Amplifying Dissent with Many Rooms
We talked to Brianna Adams fka Many Rooms about motherhood, the insincerity of social justice as a marketing tool and other obstacles in the music industry today.
This interview is part of a series discussing mandates, restrictions and censorship with musicians and music fans—read more of these interviews here.
Brianna Adams is a singer-songwriter, mother and generally based person on twitter. Her solo music, formerly under Many Rooms, is absolutely stunning and inspiring — combining haunting vocals with ambient guitar. Her debut album There is a Presence Here was well received by critics, which she released in 2018 prior to cutting ties with her label in 2019.
You can find Brianna's recent work on her SoundCloud:
Music For All: I've been so disappointed by record labels completely dropping the ball with essentially the only thing they were tasked with — supporting the musicians they signed contracts with. What was your experience working with a label in this era of excessive self-censorship and pressure to align 100% with progressive ideology?
Brianna: I guess you could say I technically dropped my label, not the other way around, but if I hadn't they would've dropped me in due time. It was pretty complex and there were small issues that sort of crescendoed into one week where it all fell apart.
I had — what I believed to be — a great relationship with the two guys who owned my label, a small independent one they started because they, in their words, “don’t want to be a label of suits that screws over bands with big complicated contracts.” But it turned out that without the proper boundaries agreed upon between both parties, the relationship can get unhealthy.
Both of them are in relatively well known hardcore bands that project a Marxist/anarchist aesthetic. If you visit their socials, one of the first things you’ll see is an icon of a vinyl slicing into a police car. Using the popular slogans of the 2010’s brand of punk lib — including, but not limited to: Black Lives Matter, ACAB, punch a nazi, trans rights, etcetera.
However, I got to see from a unique perspective how those concepts were utilized as marketing tools. It was even talked about casually, as if it’s no secret, as if they were playing caricatures and had been playing them so long they’d just allowed the lines to blur. I was instructed on how I should present myself ideologically. I was outwardly Christian and, in the beginning, had dedicated my music career to ministry and being a witness to the love and grace of Yeshua. But our entire relationship was peppered with their influence for me to “tone it down.”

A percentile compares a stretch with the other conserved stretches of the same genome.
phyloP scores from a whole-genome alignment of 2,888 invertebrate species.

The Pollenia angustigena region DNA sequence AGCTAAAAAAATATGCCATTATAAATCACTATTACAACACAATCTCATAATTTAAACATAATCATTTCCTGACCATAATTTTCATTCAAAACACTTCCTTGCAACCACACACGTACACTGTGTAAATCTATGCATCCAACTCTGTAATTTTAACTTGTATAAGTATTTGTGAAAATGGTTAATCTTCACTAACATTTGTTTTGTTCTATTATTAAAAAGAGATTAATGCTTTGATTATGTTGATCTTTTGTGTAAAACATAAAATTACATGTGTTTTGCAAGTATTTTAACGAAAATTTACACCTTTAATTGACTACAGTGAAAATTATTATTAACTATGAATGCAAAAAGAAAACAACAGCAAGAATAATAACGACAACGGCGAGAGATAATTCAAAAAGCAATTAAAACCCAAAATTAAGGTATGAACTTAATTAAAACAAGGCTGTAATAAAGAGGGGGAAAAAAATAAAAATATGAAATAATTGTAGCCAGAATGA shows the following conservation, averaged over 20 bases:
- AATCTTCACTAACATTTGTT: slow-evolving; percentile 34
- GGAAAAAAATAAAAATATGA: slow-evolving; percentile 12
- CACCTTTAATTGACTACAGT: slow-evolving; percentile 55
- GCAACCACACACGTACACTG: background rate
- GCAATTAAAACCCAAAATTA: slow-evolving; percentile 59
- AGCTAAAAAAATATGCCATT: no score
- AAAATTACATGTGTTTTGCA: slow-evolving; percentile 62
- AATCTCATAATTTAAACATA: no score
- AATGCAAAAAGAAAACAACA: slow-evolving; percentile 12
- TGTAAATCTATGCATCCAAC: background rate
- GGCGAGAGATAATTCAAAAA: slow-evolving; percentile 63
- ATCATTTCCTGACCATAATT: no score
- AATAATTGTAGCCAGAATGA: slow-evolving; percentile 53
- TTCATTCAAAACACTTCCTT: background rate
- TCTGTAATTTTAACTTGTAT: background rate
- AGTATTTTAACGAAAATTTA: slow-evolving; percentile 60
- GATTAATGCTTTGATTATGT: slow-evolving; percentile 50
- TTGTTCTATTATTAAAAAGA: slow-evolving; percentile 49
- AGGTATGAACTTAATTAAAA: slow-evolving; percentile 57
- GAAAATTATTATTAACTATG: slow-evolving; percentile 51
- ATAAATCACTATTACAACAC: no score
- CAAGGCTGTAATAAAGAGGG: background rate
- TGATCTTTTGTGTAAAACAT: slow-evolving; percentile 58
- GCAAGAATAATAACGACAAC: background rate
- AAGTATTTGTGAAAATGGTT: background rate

We went on a tour together once, and they challenged my faith every day, giving me book and podcast recommendations and asking questions about things like the story of Noah’s Ark and laughing at my genuine responses. I was stubborn and always went head to head with them, but their words still got to me and inevitably, planted seeds of doubt in my psyche.
So over the years I became gradually quieter about my more controversial views and tried to be “open minded.” In time, a growing audience & growing income slowly chipped away and led me into a progressive, new age Christian identity that better fit the community I was reaching, but I had become a caricature as well.
I still felt the same convictions, but smothered them. I wanted people to like me and think I was cool, come to my shows and buy my stuff so I could keep doing it. And I felt justified in my intentions, that I was practicing grace to people I wanted to reach by being quiet about what might offend them. The lines had started to blur, my personality just another way to market myself.
Then I got married. Which changed everything, and transformed me. My husband is a highly rational and intelligent man; he loves the Lord as well. During those first weeks of our budding relationship when we’d talk for hours on the phone, he’d ask me questions. He’d make me ask myself questions, and answer them honestly.
In those months of us growing close, I peeled back the layers of intellectual dishonesty and found my true self there, still waiting. So we got married in the winter of 2018, and love had woken me up and emboldened me, because my relationship with the Lord was new. I wanted to say truthful things, things I had been suppressing, knowing that it might alienate people.
I started posting about the nefarious side of Planned Parenthood and the harsh reality of abortion. I shitposted about wokeism and the contradictions in my peers' beliefs. I also prayed to God that he would remove anything that was hindering my life and He answered, very swiftly.
Within the first week of my first ever European tour, I fell out with one of the label owners over something I had said on Twitter that hurt his ego, and he wanted me to work strictly in communication with the other owner. I took that as a sign and opportunity to remove myself from the label altogether, which I’m not sure they were expecting. I also found out earlier that week they weren’t fulfilling our contractual agreements and withholding a lot of money from me, either assuming I was too naive to ever find out (which I would’ve been, if my more educated tour mates in Europe hadn't informed me) or writing the contract without fully understanding the jargon, I’ll never know.
But I find the irony rich that they believed themselves to be billionaire hating communists while exploiting me and keeping what was rightfully mine to themselves. They still own my masters and rights to my old music and I’ll probably never get them back. The Internet cancelled me around the same time, which really just means I shed hundreds of fake friends — and a few thousand followers. I knew it was a good thing, but it was a painful experience that I still find myself grieving and processing some days. That tour [in Europe] was a nightmare, I lost weight and cried myself to sleep, even had a demonic sleep paralysis experience.